The stigma of the angry black man will always be prevalent in this country

In 1955, Emmitt Till was brutally murdered by three white men because he allegedly whistled at a White woman in the South.

In 1955, Emmitt Till was brutally murdered by three white men because he allegedly whistled at a White woman in the South.

By Gregory Moore

Last week every major news network ran the story about Bonnie Sweeten and how she said that she was abducted by two black men in Center City (that’s Philly peeps).

As the story grew legs, so did her lies.

By the end of the week we all found out quickly that she had lied big time about being abducted and that she actually ‘kidnapped’ her nine-year-old daughter from her first husband. We also found out that she had withdrawn several thousands of dollars from a bank account that obviously the second hubby knew nothing about. By the end of the week we now know that the 38-year-old surbanite is at best a bad mother and wife but at worst an embezzler who may have stolen over $50k from an employer and that the reason why she was running away was because she had ‘problems’.

But that isn’t the gist of this blog or any other news column today. Today we are talking about why White men and women who do wrong think it is okay to blame it on a Black person; namely a Black man.

Has this country come a long ways from the day when Emmitt Till was beaten and killed for whistling at a White woman in the South?

Maybe.

But in 1923, the city of Rosewood, Florida was destroyed because a White woman falsely accused an unknown Black drifter of beating her and possibly raping her. The suburb of Greenwood, better known as the “Black Wall Street”, is a part Tulsa, Oklahoma but in 1921 one of the worst race riots in the country’s history took place. The Tulsa Race Riot began because of an alleged assault of a white woman, Sarah Page, by an African American man, Dick Rowland.

Throughout history Black men were often falsely accused of heinous crimes and unceremoniously hung (lynched) or shot to death behind the word of a White man or woman.

Even to this day there is still the warning that many Black parents give their young sons and hope that they heed the warnings given.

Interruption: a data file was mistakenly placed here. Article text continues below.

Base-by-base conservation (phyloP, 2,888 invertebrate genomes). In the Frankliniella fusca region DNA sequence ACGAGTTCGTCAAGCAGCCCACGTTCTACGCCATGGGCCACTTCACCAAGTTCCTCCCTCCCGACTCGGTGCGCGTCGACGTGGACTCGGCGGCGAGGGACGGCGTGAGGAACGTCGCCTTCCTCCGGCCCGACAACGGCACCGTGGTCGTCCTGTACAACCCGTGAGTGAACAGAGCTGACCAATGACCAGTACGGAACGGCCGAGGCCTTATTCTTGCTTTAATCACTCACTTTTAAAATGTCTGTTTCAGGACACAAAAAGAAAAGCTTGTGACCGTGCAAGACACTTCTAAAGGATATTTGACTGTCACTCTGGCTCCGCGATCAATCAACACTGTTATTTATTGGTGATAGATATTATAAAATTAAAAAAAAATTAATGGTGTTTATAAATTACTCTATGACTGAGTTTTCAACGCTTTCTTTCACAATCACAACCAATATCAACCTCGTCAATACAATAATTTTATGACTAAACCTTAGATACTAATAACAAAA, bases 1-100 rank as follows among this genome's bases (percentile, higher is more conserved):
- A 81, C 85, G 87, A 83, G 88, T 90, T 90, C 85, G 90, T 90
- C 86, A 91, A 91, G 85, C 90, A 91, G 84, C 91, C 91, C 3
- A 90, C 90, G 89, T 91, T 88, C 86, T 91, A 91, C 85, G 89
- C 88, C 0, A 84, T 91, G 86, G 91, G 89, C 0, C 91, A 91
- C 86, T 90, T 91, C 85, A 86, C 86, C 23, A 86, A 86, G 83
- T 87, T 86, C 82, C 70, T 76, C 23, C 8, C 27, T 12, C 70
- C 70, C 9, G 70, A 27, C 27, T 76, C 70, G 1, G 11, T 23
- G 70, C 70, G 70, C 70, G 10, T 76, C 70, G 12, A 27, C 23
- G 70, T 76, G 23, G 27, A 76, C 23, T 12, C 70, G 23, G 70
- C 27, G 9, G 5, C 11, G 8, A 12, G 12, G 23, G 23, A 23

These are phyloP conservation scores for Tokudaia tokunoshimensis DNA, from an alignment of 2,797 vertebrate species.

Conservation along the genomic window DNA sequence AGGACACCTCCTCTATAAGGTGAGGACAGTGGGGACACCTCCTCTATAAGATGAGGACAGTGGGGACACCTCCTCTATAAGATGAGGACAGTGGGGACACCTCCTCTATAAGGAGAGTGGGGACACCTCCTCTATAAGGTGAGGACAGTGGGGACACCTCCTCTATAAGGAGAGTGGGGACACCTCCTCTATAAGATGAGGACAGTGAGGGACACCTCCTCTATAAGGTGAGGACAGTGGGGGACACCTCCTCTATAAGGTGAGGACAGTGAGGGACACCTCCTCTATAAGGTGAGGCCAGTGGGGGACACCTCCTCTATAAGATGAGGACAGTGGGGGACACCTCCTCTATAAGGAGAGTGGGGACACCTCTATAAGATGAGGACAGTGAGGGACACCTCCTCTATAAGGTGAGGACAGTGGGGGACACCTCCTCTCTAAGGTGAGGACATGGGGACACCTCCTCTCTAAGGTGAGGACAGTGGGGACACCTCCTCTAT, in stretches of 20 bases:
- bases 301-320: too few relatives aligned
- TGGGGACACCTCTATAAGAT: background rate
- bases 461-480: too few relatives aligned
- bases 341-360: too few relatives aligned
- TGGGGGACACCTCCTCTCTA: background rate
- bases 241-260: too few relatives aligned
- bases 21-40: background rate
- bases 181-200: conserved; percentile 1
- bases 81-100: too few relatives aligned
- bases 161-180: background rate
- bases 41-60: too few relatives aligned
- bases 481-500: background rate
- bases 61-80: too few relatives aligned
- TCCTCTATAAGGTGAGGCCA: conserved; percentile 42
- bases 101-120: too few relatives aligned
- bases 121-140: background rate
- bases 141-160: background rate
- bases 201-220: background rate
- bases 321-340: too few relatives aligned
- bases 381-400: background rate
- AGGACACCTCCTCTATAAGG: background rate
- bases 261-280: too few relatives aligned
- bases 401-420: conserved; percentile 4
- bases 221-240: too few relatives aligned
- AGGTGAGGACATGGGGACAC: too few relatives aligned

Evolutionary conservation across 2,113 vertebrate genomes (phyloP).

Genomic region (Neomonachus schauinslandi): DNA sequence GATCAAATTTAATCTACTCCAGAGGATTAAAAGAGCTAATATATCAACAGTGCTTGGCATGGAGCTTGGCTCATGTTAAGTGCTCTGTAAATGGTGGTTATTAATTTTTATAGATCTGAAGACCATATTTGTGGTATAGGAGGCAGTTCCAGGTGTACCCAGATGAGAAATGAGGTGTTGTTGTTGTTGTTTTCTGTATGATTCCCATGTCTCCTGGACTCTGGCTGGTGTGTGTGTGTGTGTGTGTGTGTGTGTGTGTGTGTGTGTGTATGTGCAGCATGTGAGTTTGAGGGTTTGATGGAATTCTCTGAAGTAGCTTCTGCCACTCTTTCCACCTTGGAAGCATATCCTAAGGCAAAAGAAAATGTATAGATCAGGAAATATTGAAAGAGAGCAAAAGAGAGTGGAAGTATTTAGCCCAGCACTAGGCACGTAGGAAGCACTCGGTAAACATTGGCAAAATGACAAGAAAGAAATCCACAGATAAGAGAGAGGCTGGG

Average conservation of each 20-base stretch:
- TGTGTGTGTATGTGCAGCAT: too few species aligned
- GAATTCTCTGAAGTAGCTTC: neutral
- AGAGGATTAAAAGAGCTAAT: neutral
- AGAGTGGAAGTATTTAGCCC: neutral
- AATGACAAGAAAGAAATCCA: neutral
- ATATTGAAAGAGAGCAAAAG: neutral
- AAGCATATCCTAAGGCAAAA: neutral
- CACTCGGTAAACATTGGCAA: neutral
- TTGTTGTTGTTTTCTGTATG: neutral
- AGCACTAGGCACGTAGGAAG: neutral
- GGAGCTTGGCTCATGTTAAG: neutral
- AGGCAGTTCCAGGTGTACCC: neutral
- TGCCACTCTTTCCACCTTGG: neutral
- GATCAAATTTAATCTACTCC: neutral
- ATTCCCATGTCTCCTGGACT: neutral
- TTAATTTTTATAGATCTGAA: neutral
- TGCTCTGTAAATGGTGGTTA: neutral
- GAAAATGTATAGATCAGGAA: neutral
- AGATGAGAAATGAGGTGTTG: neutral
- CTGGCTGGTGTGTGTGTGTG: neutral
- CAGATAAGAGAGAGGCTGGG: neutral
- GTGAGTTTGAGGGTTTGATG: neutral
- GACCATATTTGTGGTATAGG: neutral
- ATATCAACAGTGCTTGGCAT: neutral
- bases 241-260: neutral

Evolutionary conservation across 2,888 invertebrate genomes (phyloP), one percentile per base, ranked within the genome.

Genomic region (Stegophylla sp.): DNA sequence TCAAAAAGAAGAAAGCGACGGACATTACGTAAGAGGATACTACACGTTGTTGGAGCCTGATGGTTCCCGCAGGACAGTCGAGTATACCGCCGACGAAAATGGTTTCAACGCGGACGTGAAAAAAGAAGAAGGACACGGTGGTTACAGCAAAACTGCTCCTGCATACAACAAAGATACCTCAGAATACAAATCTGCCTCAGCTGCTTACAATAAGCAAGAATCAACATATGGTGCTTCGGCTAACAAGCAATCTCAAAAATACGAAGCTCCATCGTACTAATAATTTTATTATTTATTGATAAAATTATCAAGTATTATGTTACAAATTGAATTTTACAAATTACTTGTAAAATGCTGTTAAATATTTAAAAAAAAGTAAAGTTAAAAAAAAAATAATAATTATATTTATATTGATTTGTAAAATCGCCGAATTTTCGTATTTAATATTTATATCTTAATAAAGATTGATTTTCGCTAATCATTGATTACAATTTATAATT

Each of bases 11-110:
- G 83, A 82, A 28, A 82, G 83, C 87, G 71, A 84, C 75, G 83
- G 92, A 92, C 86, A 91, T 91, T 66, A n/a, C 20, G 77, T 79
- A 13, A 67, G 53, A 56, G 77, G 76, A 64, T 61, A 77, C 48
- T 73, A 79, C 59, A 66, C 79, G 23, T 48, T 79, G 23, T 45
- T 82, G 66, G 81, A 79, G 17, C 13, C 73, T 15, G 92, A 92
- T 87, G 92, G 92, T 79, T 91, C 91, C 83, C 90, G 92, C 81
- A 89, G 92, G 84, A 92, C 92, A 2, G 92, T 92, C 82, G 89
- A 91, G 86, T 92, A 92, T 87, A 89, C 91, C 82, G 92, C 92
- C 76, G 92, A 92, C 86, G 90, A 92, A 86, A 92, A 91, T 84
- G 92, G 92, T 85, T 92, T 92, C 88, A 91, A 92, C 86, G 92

Why is that?

Because of people like Susan Smith, Ashley Todd and Sweeten.

Luckily today we are all a little wary of such claims but that doesn’t mean that the media doesn’t jump on them.

When Todd said she was attacked by a “black man”, at least three days were devoted to the story before the lap dogs realized they were had. When Smith made her claims back in the 1990s, a good two weeks was given before she finally confessed.

I’m not surprised that Casey Anthony didn’t claim “a Black man stole my baby” when Caylee was reported missing.

For some reason it seems that White women think that the mere mention of a black man accosting them can save them from being found out to be liars and for whatever it is worth, it sometimes works for a little bit.

Why?

Why is putting a heinous crime on an unsuspecting Black man okay in the society?

We all know it shouldn’t but these women are given the benefit of the doubt for at least 48 hours.

There are thousands of truly innocent Black men sitting in jail behind such allegations.

In watching Larry King Live earlier this week, there was a gentleman by the name of Patrick Waller who was falsely accused of armed robbery. Waller spent seven years on a life sentence before a DNA test ordered by the new District Attorney of Dallas County revealed that Waller was not the man who committed the crime. Since 2001, nineteen men have been freed from prison because of a new DNA test.

Maybe that is why women like Sweeten, Smith and Todd are not as believable.

Without DNA tests, there is no telling how many more innocent Black men would be sitting in jail just because “he looked like the guy who abducted me”.

But DNA tests don’t change the ugly history that is very much a part of a community.

Being falsely accused because of your skin color is something that White America rarely encounters.

That’s not true for Hispanics, Asians, Indians, Middle Easterners and Blacks.

The darker the skin, the easier it seems to pin a horrible crime on the person.

That may not sound like something you say in 2009 but the truth is the ugly truth; especially for African American or Black men in this country.

The problem is that the stigma that this assertion brings is still around because you have individuals who still believe it is culturally acceptable to falsely accuse such ethnic groups.

That’s not something made up or media concocted.

That is the real world in families across this country.

Even to this day.

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